September 15, 2010 / 5:00 PM / 9 years ago

Personal Finance: The year-end tax planning challenge

WASHINGTON (Reuters) - Congress and the White House are busy jockeying for position on whether — and for how long — to extend the Bush income tax cuts that expire at the end of this year.

It’s time for you to get busy, too. With just a little more than three months left in 2010, you’ve got to make sure your own tax situation is in order.

This year it will be more challenging than usual. Myriad tax breaks expired at the end of 2009, and although Washington has done a lot of talking about extending them, they haven’t done it yet. And another slew of provisions expire at the end of this year. Will they get extended? Maybe some will, and maybe some won’t.

Here are a few steps you can take now that will protect you regardless of how Washington moves in the next few weeks.

— Take those losses. The summer sell-off produced long-term capital losses for many investors, and there’s no reason not to cash them in while you can. When you sell a stock (or mutual fund shares) that you’ve held for more than a year for a loss, you can deduct that loss from your capital gains. If you still have losses left over, you can take another $3,000 and use it to reduce your regular taxable income. What you cannot do is re-buy the same security within 30 days. So what? There’s lots of choices out there of other securities to buy that are similar.

— This year, lock in the gains, too. That’s counterintuitive, but there’s every reason to believe that the tax on long-term capital gains will go up next year. The top rate now is 15 percent; next year it’s scheduled to go up to 20 percent, and that is where President Obama wants it. As Congress grapples with deficit woes, that rate could go even higher in the coming years. So, sell winners, pay tax at low 2010 rates and then buy what you want. If you’re selling a security for a taxable gain, there’s no prohibition against re-buying the same security right away.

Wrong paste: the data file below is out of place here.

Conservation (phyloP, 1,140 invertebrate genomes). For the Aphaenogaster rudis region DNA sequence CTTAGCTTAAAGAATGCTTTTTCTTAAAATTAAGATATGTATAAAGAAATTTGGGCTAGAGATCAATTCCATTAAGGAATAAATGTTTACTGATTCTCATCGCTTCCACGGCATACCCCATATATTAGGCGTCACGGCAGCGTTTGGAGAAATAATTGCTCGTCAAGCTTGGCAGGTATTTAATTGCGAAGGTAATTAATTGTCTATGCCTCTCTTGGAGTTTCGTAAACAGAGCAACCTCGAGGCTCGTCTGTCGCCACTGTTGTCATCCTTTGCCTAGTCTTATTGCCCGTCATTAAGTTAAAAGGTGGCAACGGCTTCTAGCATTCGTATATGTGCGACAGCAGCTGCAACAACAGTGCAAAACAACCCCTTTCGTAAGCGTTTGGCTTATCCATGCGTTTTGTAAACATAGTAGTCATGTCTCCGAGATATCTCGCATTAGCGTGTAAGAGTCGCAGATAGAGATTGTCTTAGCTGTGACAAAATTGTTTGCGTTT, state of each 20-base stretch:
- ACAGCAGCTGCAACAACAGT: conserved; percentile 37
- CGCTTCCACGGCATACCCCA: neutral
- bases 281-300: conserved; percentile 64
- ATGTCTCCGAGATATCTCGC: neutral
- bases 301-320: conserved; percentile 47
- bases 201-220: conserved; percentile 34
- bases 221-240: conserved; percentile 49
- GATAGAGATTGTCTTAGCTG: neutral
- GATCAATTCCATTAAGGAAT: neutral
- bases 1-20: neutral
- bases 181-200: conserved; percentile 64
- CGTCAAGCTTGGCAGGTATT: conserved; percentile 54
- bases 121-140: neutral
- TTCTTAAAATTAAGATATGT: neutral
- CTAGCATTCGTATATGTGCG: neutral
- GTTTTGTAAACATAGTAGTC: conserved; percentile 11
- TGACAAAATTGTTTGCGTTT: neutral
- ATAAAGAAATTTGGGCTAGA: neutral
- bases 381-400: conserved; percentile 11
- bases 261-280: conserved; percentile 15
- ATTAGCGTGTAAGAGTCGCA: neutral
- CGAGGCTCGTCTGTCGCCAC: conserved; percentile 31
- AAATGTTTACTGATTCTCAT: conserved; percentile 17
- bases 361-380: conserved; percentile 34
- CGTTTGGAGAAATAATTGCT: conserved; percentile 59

— Give shares to your low-earning children. If you want to help your adult kids transition into real life, give them winning shares of stocks or mutual funds instead of cash. Here’s why: If they earn under $34,000, their long-term capital gains rate for 2010 is 0 percent. Nothing. Nada. So, instead of selling mutual fund shares to give your child cash to buy a house or car, give him the shares and let him cash them in. Note that this only works with children old enough to be emancipated from the “kiddie tax,” which means they have to be 19 or older and out of school, or 24 or older if they are still in school.

— Make the most of deductible spending. In 2010, there’s no limit on itemized deduction, but starting in 2011, people earning more than $100,000 are likely to see their deductions limited. So any charitable contributions, local taxes or health-care costs that you can pay before December 31, you probably should.

— Reverse that thinking if you’re a top bracketeer. If you make over $200,000 (or $250,000 for joint filers), your tax rates could rise significantly in 2011 — if President Obama prevails with his plan to let the Bush tax cuts expire for high earners. Then you’ll wish you had saved deductions and capital losses for 2011, when they will be worth more.

— Clean out your Coverdell, maybe. After 2010, you won’t be able to use funds from your Coverdell education savings accounts to pay for elementary or secondary education, according to CCH, a tax research firm. So, if that’s why you’ve been putting money into those accounts, pay those tuition bills now. If possible, pay for spring semesters before December 31. You’ll still be able to use those funds for college costs in the future, though CCH suggests you might prefer to roll over whatever is left in your Coverdell into a 529 college savings plan. They have more taxpayer-friendly benefits.

— Feed your retirement funds. Year in and out, regardless of income-tax rates, it’s a good deal to set aside money on a tax-deferred basis. Make sure you are on track to contribute at least as much to your 401(k) or 403(b) plan as your employer will match. If you haven’t been putting in enough, talk to your company’s human resources department to raise your contribution.

— Buy replacement windows. A 30 percent tax credit for buying high-efficiency water heaters, boilers, heat pumps, air-conditioners, windows and doors can put as much as $1,500 in your pocket. You have to complete your transaction before December 31, 2010, when those credits expire. If you already used your credit last year, sorry — you don’t get a second one now. If you haven’t, hurry up and shop.

— Start spending your benefit dollars. If you have a flexible spending account for health or childcare benefits, look at how much you have left and how long you have to use the money before it evaporates. (Those accounts used to expire on December 31; now you often get until sometime in March to use them up.) Plan the dental cleaning, the new glasses and the babysitter’s bonus accordingly.

— Kiss your spouse. Back in 2001, legislators gave married taxpayers as much as $1,900 in extra exemptions to make up for the so-called “marriage penalty” which taxes joint filers at higher rates than two single filers earning the same amount. That disappears after this year — unless it’s extended. There’s nothing you can do about it, other than to watch that space and remind yourself that he/she is worth every penny.

editing by Gunna Dickson

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